allsalmonconsidered

art, science, culture ... and a touch of humor

Photos, Graphic Images & Art

Celebrating salmon in the visual arts

 

Unless otherwise noted, photos and images are copyrighted by Dennis Lloyd Kuklok. Most are available for use at nominal or no charge, with special consideration given to non-profit organizations and public entities involved in salmon research, protection, education and outreach. Contact us if interested.

Witness

by

Tom Jay

Bronze casting

1997

 

Location: Jefferson County Library Entrance, Port Hadlock, Washington.

 

This piece is best understood through the words of its creator.

 

Witness: the Legend

 

In cultures around the world, Raven is imagined as the trickster; unpredictable nuisance, clown and benefactor- remember Noah sent the Raven out to look for land and he never came back. In the Northwest native tradition Raven was a trickster, but he was also revered as a benefactor. It was Raven who stole the sun, moon and stars so people could see. One story depicts Raven as a pale bird whose feathers are scorched black from stealing the fire that keeps us warm. Some say Raven was even responsible for stealing water and spreading it around in lakes and streams so all creatures could live.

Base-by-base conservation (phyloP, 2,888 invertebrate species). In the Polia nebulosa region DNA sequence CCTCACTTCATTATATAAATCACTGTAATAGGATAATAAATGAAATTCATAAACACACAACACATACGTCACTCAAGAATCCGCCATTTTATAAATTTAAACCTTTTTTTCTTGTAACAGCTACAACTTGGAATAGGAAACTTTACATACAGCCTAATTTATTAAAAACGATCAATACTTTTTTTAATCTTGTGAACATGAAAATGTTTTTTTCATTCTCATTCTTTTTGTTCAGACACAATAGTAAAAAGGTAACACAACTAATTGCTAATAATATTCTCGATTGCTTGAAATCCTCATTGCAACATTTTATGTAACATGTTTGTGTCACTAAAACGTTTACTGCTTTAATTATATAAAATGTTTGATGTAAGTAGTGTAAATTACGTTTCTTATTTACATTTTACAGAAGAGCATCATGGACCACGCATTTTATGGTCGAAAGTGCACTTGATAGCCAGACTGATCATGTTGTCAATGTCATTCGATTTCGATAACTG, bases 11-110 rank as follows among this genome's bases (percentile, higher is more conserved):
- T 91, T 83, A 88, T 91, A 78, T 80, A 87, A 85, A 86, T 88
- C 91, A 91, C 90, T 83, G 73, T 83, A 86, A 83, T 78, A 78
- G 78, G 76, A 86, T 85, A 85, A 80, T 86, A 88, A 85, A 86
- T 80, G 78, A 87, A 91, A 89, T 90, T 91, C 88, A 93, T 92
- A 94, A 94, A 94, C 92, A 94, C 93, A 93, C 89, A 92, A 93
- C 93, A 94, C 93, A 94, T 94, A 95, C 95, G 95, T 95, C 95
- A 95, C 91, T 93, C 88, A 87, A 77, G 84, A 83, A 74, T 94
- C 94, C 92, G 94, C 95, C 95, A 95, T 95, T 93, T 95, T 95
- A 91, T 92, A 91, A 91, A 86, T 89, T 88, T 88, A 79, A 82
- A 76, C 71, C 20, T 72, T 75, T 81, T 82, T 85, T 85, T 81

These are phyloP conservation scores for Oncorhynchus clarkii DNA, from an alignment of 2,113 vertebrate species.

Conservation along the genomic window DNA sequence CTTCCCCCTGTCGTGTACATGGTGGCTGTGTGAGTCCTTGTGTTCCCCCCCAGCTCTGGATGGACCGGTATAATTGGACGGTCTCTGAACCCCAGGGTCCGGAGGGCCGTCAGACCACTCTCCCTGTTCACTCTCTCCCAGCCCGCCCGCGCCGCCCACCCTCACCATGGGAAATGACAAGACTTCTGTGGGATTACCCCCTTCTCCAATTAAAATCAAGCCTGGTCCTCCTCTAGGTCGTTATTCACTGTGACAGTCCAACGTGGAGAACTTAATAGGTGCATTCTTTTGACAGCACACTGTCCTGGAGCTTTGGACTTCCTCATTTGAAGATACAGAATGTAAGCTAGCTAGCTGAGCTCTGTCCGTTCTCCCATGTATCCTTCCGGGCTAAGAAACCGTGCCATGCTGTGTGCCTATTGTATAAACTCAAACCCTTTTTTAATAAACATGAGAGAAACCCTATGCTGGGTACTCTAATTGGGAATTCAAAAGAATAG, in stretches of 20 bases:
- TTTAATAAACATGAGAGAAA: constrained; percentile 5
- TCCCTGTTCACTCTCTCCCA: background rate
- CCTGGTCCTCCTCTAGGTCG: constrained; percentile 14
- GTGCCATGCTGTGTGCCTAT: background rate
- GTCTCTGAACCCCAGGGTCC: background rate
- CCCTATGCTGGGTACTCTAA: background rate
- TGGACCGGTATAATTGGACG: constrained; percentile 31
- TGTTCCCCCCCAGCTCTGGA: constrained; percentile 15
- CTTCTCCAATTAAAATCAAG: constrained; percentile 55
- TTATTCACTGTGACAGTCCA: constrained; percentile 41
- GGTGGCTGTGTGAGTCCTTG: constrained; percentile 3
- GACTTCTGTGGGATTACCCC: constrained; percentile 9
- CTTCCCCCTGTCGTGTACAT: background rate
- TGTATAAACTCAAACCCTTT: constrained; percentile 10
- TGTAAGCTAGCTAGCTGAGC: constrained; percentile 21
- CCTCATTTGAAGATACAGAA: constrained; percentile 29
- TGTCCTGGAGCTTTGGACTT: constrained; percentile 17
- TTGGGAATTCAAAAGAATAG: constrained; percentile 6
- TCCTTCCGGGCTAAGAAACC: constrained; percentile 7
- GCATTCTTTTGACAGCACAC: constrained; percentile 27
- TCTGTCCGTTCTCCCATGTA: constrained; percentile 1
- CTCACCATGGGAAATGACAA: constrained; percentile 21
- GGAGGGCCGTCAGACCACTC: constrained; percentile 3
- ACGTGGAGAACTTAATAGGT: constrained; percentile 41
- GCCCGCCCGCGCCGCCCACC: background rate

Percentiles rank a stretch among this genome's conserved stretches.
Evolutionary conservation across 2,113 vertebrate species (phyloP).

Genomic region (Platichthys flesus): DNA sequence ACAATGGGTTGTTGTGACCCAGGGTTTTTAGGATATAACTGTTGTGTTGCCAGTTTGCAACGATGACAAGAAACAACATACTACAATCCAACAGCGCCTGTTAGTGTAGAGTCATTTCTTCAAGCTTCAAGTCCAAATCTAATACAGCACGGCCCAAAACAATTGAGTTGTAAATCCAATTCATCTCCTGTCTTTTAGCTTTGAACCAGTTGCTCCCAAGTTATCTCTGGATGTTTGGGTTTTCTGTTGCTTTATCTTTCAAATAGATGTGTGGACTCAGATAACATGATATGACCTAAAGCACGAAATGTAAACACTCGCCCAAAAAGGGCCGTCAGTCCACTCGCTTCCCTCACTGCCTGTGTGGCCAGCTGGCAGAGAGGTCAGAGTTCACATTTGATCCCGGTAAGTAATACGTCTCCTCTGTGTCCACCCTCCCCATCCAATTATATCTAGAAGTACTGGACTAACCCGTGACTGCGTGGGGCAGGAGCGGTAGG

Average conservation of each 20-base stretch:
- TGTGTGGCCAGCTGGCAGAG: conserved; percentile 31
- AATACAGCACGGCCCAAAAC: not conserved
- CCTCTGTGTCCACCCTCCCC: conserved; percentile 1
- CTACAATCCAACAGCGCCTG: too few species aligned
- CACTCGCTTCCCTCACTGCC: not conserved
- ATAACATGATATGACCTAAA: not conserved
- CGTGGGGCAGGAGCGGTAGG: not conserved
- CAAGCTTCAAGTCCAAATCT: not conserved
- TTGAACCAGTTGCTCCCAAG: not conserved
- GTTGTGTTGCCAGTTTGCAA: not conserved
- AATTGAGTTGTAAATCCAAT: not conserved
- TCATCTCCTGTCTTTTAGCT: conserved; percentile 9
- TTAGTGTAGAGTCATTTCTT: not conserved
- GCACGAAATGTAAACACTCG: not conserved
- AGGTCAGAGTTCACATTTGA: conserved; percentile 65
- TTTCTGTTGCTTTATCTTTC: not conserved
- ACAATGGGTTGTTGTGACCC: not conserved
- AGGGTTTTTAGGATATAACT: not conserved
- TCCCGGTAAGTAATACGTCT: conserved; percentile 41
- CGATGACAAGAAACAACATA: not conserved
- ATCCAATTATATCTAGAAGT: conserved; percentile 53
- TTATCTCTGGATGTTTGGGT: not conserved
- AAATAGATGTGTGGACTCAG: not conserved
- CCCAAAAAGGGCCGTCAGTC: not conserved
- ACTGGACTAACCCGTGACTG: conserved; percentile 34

In the folklore of the temperate forests of the Pacific Northwest Raven was married to Salmon. Like Raven, Salmon was a mythical being who could be both animal and human. She was salt to his pepper, constant and true in contrast to his opportunistic antics. She called the salmon back to the streams and rivers to feed the people. In one story, she conjures the world’s first salmon out of her water-filled root hat to feed Raven who is starving. Salmon was Raven’s gravity; she brought him down to earth; anchored his mercurial curiosity.

 

In this sculpture Raven is musing in a quiet repose, sheltered from the weather in a salmon-skin rain shawl. The ancient peoples of this place tanned salmon skins to fashion elegant wet-weather gear. I imagine the Witness as a symbol of our own rambunctious curiosity at home in this salmon-sheltered world. The book at Raven’s feet is emblematic of the library, a forest of books, a feast for dreamers and for those who hunger to figure things out.

 

Tom Jay, 1997

Copyright by the Author. Reprinted Here With His Permission

 

The above is from a brochure produced by the Jefferson County Library. Go to

The piece commissioned by the Jefferson County Library Board in 1996 was based on a table sized original version. For information on limited edition castings of this piece, contact

Tom Jay and Sara Mall Johani

Lateral Line

 

 

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